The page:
LETTERS

Don’t leave, Citgo

When Citgo headquarters in Houston, Texas, announced that they would not be delivering gasoline in many parts of the United States, two kinds of North Texans were dismayed.

One group consisted of progressive activists who had been buying Citgo because they knew it was the state-owned oil company of the leading progressive government in Latin America, Venezuela. The other group liked Citgo’s low prices. With $80/barrel oil on the horizon and the lowest cost quality gasoline leaving, it’s pandemonium at the pump!

Citgo announced that they just didn’t have enough gasoline to make all of their commitments and would have to cut back somewhere. Texas journalists have speculated that Bush’s home state might have been targeted by Venezuelan President Hugo Chavez’s “oil diplomacy.” The progressive government there has made a number of arrangements whereby the most desperately poor nations and people get good deals on Venezuelan petroleum products; consequently it is no surprise that Citgo can’t make all of its former obligations.

Whether it’s a random disaster or deliberately aimed at Bush’s home state, North Texans will suffer the loss of Citgo.

Jim Lane
Dallas TX

New heat record set

NOAA (National Oceanic and Atmospheric Administration) has announced that average temperatures for the first half of 2006 were the highest ever recorded in the USA. NOAA scientists say that temperatures for January through June were 3.4 degrees Fahrenheit above average for the 20th century. Previously, NOAA said that 2005 was the hottest year on record, so we’re not doing so well when it comes to battling global warming.

Sara Goudrarzi writes in LiveScience.com that Texas, Oklahoma, Kansas, Nebraska and Missouri set the records for the highest heat. No state had cooler-than-average temperatures, although that’s part of global warming too, so that may happen in the future.

Gail Sheehan
Boulder CO

Shout it from the rooftops

I wish to express my thanks to Carolyn Trowbridge for her excellent analysis of the current struggle for women’s rights (PWW 7/22-28). I wanted to highlight and underline every sentence! How important it is that we impart a sense of urgency, especially on our young men and women, for as Ms. Trowbridge accurately points out, the gains fought so hard for are slipping away.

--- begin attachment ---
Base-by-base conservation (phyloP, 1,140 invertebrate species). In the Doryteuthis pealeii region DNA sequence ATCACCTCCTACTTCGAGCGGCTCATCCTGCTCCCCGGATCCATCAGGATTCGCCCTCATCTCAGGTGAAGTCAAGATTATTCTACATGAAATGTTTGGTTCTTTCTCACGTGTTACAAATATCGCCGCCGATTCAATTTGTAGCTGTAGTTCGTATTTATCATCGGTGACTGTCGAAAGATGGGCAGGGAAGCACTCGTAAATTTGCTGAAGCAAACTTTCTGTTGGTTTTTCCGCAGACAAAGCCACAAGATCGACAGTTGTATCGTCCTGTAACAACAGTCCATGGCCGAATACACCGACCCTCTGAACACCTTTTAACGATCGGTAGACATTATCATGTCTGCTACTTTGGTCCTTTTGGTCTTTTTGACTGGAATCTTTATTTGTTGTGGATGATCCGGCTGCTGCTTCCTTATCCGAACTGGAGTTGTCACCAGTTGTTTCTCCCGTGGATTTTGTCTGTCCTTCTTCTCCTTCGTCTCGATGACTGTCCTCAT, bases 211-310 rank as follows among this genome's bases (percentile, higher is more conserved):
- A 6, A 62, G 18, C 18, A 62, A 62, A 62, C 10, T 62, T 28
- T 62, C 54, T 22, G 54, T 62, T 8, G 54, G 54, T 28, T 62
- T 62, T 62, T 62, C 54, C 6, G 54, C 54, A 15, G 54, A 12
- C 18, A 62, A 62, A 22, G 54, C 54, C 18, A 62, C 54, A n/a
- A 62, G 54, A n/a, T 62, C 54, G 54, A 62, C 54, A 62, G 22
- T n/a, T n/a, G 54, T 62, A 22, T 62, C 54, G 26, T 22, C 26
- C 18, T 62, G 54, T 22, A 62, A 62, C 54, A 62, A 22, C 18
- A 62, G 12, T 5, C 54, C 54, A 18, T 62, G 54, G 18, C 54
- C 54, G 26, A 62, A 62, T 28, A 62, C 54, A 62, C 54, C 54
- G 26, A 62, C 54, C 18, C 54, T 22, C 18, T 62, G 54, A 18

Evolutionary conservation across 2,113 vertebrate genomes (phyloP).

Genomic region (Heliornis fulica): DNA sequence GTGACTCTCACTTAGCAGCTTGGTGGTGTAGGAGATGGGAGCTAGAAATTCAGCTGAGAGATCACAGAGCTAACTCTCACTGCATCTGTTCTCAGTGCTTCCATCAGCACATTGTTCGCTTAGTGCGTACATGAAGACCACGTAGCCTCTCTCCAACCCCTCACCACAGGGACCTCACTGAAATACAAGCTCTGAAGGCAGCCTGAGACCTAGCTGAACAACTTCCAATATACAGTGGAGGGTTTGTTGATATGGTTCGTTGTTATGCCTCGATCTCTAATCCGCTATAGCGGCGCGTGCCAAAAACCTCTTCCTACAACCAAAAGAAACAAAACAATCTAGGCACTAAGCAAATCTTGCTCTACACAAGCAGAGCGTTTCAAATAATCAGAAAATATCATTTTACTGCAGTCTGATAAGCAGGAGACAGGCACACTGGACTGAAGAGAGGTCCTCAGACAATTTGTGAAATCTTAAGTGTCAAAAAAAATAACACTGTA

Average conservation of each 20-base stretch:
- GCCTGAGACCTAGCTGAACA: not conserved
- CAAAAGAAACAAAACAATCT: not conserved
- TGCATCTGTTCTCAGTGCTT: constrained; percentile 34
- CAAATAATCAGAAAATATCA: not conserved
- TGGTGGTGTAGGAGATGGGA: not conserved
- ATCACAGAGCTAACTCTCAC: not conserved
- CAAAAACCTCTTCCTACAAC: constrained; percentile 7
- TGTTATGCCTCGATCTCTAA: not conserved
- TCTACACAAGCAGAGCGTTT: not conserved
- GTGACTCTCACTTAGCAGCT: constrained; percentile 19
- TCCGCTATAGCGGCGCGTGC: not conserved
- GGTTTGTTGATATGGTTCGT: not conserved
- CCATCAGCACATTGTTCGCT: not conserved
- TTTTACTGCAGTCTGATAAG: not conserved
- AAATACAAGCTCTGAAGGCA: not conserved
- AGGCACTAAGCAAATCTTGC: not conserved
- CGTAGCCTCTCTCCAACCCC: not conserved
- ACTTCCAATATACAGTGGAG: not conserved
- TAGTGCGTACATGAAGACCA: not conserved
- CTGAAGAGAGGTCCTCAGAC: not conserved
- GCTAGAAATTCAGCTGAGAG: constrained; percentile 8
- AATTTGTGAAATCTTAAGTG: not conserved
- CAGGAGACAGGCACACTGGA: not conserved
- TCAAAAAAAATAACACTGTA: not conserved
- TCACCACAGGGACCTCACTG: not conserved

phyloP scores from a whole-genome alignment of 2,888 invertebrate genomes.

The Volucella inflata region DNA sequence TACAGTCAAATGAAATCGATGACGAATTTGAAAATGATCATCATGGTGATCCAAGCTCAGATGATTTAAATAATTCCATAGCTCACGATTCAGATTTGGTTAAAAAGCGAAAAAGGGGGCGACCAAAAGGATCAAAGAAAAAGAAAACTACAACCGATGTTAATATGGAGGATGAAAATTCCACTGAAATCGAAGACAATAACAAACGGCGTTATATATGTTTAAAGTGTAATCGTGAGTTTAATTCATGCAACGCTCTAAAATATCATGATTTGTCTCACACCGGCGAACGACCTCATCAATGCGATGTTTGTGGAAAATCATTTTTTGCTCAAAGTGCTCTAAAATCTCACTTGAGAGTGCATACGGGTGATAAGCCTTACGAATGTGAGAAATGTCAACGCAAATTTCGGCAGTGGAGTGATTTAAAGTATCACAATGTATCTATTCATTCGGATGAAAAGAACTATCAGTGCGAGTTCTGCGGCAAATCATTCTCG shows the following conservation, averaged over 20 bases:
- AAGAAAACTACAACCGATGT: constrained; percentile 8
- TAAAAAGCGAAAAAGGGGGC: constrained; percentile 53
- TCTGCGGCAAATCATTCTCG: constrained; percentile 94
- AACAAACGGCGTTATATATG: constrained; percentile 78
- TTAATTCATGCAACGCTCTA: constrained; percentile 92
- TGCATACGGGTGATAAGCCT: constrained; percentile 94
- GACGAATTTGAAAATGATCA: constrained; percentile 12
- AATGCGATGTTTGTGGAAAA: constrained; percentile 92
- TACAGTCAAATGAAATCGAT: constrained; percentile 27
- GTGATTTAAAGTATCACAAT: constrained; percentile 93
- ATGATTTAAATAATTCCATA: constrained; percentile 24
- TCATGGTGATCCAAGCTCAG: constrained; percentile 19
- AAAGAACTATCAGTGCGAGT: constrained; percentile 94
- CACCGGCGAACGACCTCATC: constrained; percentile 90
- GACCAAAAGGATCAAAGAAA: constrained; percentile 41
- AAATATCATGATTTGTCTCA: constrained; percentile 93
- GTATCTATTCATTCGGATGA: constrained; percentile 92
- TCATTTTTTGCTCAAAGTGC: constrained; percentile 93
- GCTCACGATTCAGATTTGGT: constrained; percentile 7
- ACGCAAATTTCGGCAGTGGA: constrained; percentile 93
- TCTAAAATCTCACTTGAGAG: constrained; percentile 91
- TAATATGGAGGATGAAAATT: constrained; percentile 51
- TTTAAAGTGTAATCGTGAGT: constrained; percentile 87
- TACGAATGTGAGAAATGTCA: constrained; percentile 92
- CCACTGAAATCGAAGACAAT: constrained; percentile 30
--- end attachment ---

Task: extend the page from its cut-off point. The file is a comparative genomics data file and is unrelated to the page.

Ms. Trowbridge’s article is a clarion call to every one of us to fight the extreme-right at the polls in November. We must do all that we can to support pro-women candidates, but we do not have the luxury of assuming one political party will always support us in these efforts. There are at least 31 anti-abortion Democrats in Congress today. More anti-choice Democrats are currently running strong races at all levels of government; the senatorial race in Pennsylvania between the Republican Santorum and the Democrat Bob Casey Jr. is a prime example.

My hope is that everyone involved in the workers’ struggles will research their local candidates, support those who prove unflinching in their resolve to protect women’s rights, and vote in November. Because, and make no mistake about it, the election results will have long-lasting and far-reaching consequences for all.

Lisa Casey Perry
Via e-mail

Where’s the condemnation?

The PWW July 8-14 issue headlines a statement by the National Board of the Communist Party USA stating: “CPUSA condemns Israeli assault on Gaza.” Where is the CPUSA resolution, or your news story, condemning the June 25 attack on Israel by Hamas militants who tunneled under the Gaza-Israel border in order to kill and capture, escaping with one Israeli soldier? Where is the condemnation of the Hamas leadership who refused and continues to refuse to heed the call of Palestinian leaders, such as President Abbas and others, to release the captured soldier? Where is the condemnation of Hamas for demanding the release of hundreds of prisoners in exchange for information about the captured prisoner (not his release as your editorial in July 1-7 issue erroneously stated). This Hamas demand for prisoner release was made before any invasion by Israel of Gaza and while some Arab leaders were trying to broker a settlement. The concluding paragraph of the CP National Board statement that “We condemn all terrorist acts, all attacks on civilians, Palestinian or Israeli,” is contradicted by your continued failure to specifically condemn, or even report, terrorist acts against civilians when committed by Palestinians. Shame on you.

Irwin Gostin
Las Vegas NV

Time for worker co-ops in U.S.

In reading Shelby Richardson’s article “An American worker in Venezuela” (PWW 6/24-30), Mr. Richardson laments the job loss and theft of pension plans, health care and other benefits U.S. workers face. In complicity with bankruptcy courts, such employers as auto’s “Big Three,” but many others file for bankruptcy and are so granted as a ruse to despoil their workers, often despite handsome profits.

The connection to Venezuela’s workers is right on target. In Bolivarian Venezuela, under co-management, workers have the option to take over failed or unproductive industries to then run them cooperatively. So why not do the same here in the USA?

I suggest that if a plant or other workplace is closed down as unprofitable or as bankrupt, its workers take over it and operate as cooperative with full compensation to owner (else it would be “communism”) for the fair market value of a business that is unprofitable or bankrupt. Else the tax-declared value of the past years preceding the bankruptcy.

There y’all have it!

The ex-owner will get real cash payment, in proper due time, for a bankrupt industry. So then all are happy and everybody rides into the sunset. So, how about it UAW?

Ana Lucia Gelabert
Gatesville TX

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